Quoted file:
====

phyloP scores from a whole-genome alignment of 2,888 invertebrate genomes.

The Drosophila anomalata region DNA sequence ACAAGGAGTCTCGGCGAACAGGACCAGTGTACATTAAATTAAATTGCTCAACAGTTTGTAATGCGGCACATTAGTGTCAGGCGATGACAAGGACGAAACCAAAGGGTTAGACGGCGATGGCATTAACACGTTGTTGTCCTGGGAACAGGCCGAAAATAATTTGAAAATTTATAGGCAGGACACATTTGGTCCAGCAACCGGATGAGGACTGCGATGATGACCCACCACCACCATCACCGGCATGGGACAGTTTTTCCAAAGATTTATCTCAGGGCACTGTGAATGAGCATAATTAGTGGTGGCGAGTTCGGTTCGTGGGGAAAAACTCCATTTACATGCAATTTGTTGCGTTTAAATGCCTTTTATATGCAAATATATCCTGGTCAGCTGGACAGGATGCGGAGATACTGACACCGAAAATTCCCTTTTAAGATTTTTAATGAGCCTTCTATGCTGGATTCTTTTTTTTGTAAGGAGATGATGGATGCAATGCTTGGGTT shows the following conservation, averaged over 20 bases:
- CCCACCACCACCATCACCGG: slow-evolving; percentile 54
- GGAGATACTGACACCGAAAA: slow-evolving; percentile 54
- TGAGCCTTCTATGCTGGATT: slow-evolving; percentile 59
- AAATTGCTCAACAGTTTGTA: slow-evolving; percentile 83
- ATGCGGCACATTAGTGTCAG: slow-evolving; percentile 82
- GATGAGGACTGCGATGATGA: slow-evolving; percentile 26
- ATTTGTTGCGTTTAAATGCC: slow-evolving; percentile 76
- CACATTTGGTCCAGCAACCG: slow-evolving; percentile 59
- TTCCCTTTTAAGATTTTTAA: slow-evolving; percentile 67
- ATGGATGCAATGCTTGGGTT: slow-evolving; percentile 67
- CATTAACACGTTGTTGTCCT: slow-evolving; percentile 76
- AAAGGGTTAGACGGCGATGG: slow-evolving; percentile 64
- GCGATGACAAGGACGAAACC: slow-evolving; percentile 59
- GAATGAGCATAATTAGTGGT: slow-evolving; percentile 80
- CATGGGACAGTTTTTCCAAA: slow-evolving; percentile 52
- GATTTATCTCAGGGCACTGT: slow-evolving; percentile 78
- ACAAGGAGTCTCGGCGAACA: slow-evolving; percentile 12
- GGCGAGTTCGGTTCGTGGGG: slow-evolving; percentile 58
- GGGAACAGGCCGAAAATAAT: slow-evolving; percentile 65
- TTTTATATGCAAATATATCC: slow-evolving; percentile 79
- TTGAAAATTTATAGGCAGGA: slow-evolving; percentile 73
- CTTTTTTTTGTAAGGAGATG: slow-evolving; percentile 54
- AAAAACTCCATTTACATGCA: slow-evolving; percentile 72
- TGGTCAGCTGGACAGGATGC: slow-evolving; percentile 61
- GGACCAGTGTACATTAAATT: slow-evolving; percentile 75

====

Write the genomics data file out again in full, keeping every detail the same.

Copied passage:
phyloP scores from a whole-genome alignment of 2,888 invertebrate genomes.

The Drosophila anomalata region DNA sequence ACAAGGAGTCTCGGCGAACAGGACCAGTGTACATTAAATTAAATTGCTCAACAGTTTGTAATGCGGCACATTAGTGTCAGGCGATGACAAGGACGAAACCAAAGGGTTAGACGGCGATGGCATTAACACGTTGTTGTCCTGGGAACAGGCCGAAAATAATTTGAAAATTTATAGGCAGGACACATTTGGTCCAGCAACCGGATGAGGACTGCGATGATGACCCACCACCACCATCACCGGCATGGGACAGTTTTTCCAAAGATTTATCTCAGGGCACTGTGAATGAGCATAATTAGTGGTGGCGAGTTCGGTTCGTGGGGAAAAACTCCATTTACATGCAATTTGTTGCGTTTAAATGCCTTTTATATGCAAATATATCCTGGTCAGCTGGACAGGATGCGGAGATACTGACACCGAAAATTCCCTTTTAAGATTTTTAATGAGCCTTCTATGCTGGATTCTTTTTTTTGTAAGGAGATGATGGATGCAATGCTTGGGTT shows the following conservation, averaged over 20 bases:
- CCCACCACCACCATCACCGG: slow-evolving; percentile 54
- GGAGATACTGACACCGAAAA: slow-evolving; percentile 54
- TGAGCCTTCTATGCTGGATT: slow-evolving; percentile 59
- AAATTGCTCAACAGTTTGTA: slow-evolving; percentile 83
- ATGCGGCACATTAGTGTCAG: slow-evolving; percentile 82
- GATGAGGACTGCGATGATGA: slow-evolving; percentile 26
- ATTTGTTGCGTTTAAATGCC: slow-evolving; percentile 76
- CACATTTGGTCCAGCAACCG: slow-evolving; percentile 59
- TTCCCTTTTAAGATTTTTAA: slow-evolving; percentile 67
- ATGGATGCAATGCTTGGGTT: slow-evolving; percentile 67
- CATTAACACGTTGTTGTCCT: slow-evolving; percentile 76
- AAAGGGTTAGACGGCGATGG: slow-evolving; percentile 64
- GCGATGACAAGGACGAAACC: slow-evolving; percentile 59
- GAATGAGCATAATTAGTGGT: slow-evolving; percentile 80
- CATGGGACAGTTTTTCCAAA: slow-evolving; percentile 52
- GATTTATCTCAGGGCACTGT: slow-evolving; percentile 78
- ACAAGGAGTCTCGGCGAACA: slow-evolving; percentile 12
- GGCGAGTTCGGTTCGTGGGG: slow-evolving; percentile 58
- GGGAACAGGCCGAAAATAAT: slow-evolving; percentile 65
- TTTTATATGCAAATATATCC: slow-evolving; percentile 79
- TTGAAAATTTATAGGCAGGA: slow-evolving; percentile 73
- CTTTTTTTTGTAAGGAGATG: slow-evolving; percentile 54
- AAAAACTCCATTTACATGCA: slow-evolving; percentile 72
- TGGTCAGCTGGACAGGATGC: slow-evolving; percentile 61
- GGACCAGTGTACATTAAATT: slow-evolving; percentile 75